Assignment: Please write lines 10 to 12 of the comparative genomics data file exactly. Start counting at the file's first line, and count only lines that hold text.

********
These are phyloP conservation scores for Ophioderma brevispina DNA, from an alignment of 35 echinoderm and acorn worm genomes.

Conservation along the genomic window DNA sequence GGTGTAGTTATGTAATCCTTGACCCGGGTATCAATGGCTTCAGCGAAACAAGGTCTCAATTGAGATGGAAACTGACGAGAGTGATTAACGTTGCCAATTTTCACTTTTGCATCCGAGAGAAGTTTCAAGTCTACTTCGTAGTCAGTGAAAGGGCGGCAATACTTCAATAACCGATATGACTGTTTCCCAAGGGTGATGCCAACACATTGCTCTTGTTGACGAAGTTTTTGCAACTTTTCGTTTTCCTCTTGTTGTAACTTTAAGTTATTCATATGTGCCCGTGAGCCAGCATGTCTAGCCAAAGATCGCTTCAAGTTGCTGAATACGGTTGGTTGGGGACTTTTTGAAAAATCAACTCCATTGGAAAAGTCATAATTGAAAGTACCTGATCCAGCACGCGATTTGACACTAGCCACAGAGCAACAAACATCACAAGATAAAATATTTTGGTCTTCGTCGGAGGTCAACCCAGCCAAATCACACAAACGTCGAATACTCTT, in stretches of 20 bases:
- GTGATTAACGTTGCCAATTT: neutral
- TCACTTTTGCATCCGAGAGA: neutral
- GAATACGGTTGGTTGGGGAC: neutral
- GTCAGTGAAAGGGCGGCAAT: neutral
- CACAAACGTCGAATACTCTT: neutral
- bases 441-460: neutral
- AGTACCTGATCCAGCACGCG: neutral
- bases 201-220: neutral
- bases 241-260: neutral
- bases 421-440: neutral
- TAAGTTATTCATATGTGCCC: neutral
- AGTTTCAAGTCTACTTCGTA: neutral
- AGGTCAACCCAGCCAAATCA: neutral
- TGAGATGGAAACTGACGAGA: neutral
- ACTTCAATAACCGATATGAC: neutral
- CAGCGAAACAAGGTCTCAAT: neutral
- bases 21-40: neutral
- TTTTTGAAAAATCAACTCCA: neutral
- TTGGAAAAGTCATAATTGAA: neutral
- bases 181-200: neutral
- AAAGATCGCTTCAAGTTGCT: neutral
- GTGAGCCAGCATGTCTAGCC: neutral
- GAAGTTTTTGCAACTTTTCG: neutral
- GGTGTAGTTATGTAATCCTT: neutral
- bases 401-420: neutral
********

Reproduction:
- bases 201-220: neutral
- bases 241-260: neutral
- bases 421-440: neutral